29 It is apparent, therefore, that there is a stamp (not the same stamp as appears on pages 1, 2 and 3 of the document but, nonetheless, a stamp) at the point where the document was required to be executed by Balaji, together with the signature of Mr Sharma as its Director. It appears, therefore, that there was an imprint of a seal of Balaji on the document, which is Annexure “VA2A” to the second affidavit. It also appears that Balaji is a body corporate established by a law of a foreign country (namely, India).
30 It, therefore, appears that the presumption raised by s 150(1) of the Evidence Act is raised in the present case. That presumption is a presumption to the effect that the imprint is the imprint of the corporate seal and that the document was duly sealed as it purports to have been sealed.
CORPORATIONS – management and administration – directors – fiduciary duties of directors – where loan account in director’s favour established in company’s books – where to director’s knowledge there was no entitlement of the director to funds represented by the loan account – drawings by director against loan account – whether breach of fiduciary duty – whether fraudulent breach – CORPORATIONS – informed consent of company to breach of fiduciary duty – where one shareholder given by constitution power to pass any resolution at a general meeting – assent by that shareholder apart from general meeting – whether effective – ESTOPPEL – prior adjudication – where creation of loan account and drawings on it had been the subject of findings in earlier oppression proceedings – whether res judicata – whether issue estoppel – whether existence of issue estoppel precludes reception of further evidence – ESTOPPEL – prior adjudication – effect on non-party – whether non-party privy or agent of party – EVIDENCE – judicial discretion to limit use – relevance of inability to cross-examine because witness not called – REAL PROPERTY – co-ownership – joint tenants – whether fraud of one joint tenant in taking of title jointly affects other joint tenant – where first joint tenant later transferred his interest to second joint tenant – nature of the sole registered proprietor’s title under Real Property Act – TORRENS SYSTEM – fraud exception to indefeasibility of registered estates – nature of relevant fraud – EQUITY – equitable defences – laches – elements of defence – LIMITATION OF ACTIONS – proceedings for equitable relief – equity seeks analogy with the law – fraudulent breach of fiduciary duty – analogy with tort of deceit or conspiracy to defraud – no analogy with trusteeship if trust property not held – relevance of incapacity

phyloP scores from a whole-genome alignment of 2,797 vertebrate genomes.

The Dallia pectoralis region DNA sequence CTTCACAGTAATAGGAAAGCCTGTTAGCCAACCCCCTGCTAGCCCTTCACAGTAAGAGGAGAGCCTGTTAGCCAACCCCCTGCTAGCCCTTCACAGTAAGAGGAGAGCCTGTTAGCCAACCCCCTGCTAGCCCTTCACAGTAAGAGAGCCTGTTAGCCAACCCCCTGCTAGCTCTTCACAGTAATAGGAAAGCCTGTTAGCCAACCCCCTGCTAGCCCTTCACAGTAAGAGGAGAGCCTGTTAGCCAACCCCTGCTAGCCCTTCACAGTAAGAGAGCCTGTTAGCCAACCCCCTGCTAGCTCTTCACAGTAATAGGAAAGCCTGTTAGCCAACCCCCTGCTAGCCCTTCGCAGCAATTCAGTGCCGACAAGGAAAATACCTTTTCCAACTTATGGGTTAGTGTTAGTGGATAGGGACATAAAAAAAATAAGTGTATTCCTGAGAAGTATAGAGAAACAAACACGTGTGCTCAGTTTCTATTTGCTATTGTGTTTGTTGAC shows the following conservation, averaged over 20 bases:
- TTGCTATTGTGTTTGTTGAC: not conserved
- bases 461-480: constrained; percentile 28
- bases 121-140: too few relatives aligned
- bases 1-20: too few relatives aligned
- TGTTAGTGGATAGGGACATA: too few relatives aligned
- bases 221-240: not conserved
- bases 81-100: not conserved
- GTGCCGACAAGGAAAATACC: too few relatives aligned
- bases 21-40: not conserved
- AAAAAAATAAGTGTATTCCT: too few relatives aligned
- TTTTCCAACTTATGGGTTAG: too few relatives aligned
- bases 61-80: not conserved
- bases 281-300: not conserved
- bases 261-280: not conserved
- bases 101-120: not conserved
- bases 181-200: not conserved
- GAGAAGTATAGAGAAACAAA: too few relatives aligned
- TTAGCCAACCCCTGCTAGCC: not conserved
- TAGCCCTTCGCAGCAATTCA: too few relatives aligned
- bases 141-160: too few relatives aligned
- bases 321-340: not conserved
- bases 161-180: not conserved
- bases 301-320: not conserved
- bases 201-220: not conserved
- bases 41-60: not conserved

Evidence – Documentary evidence – Statutory provisions relating to business records – In general – Whether records belonging to or kept in the course of, or for the purposes of a business.
Tubby Trout Pty Ltd v Sailbay Pty Ltd (1992) 42 FCR 595, applied.
Evidence Act 2001 (Tas), s69.
Aust Dig Evidence 
Evidence – Documentary evidence – Statutory provisions relating to business records – In general – Whether reasonable cause for non–compliance with a request to call as a witness the maker of a representation.
Evidence Act 2001 (Tas), s169.
Aust Dig Evidence 
Criminal Law – Particular offences – Offences against the Government – Other offences – Conspiracy to defraud by deflection a public officer from public duty – Public duty.
Tasmania v Lin  TASSC 14; Herscu v R  HCA 40; (1991) 173 CLR 276, referred to.
Living Marine Resources Management Act 1995 (Tas).
Fisheries (Rock Lobster and Giant Crab) Rules 2001 (Tas).
Aust Dig Criminal Law 
Criminal Law – Procedure – Verdict – Alternative verdicts – Particular cases – Alternative charges of similar gravity – If guilty on either charge the jury should give its verdict on that charge alone.
R v Seymour (1954) 38 Cr App R 68, applied.
Stanton v R  HCA 29; (2003) 77 ALJR 1151, referred to.
Aust Dig Criminal Law 
Evidence – Admissibility – Opinion evidence – Section 78 of Evidence Act 1995 (NSW) (“Act”) provided that rule excluding evidence of opinion does not apply where “opinion is based on what the person saw, heard or otherwise perceived about a matter or event” and evidence “is necessary to obtain an adequate account or understanding of the person’s perception of the matter or event” – Respondent found unconscious and injured in drain – Respondent conceded appellant only liable if respondent fell from vertical retaining wall – Ambulance record contained representation “? Fall from 1.5 metres onto concrete” – Whether representation was admissible under s 78 of Act as opinion that respondent fell from vertical retaining wall.
Evidence – Admissibility – Hearsay evidence – Business records exception under s 69 of Act – Representation was hearsay evidence in business record – Whether representation must also comply with s 78.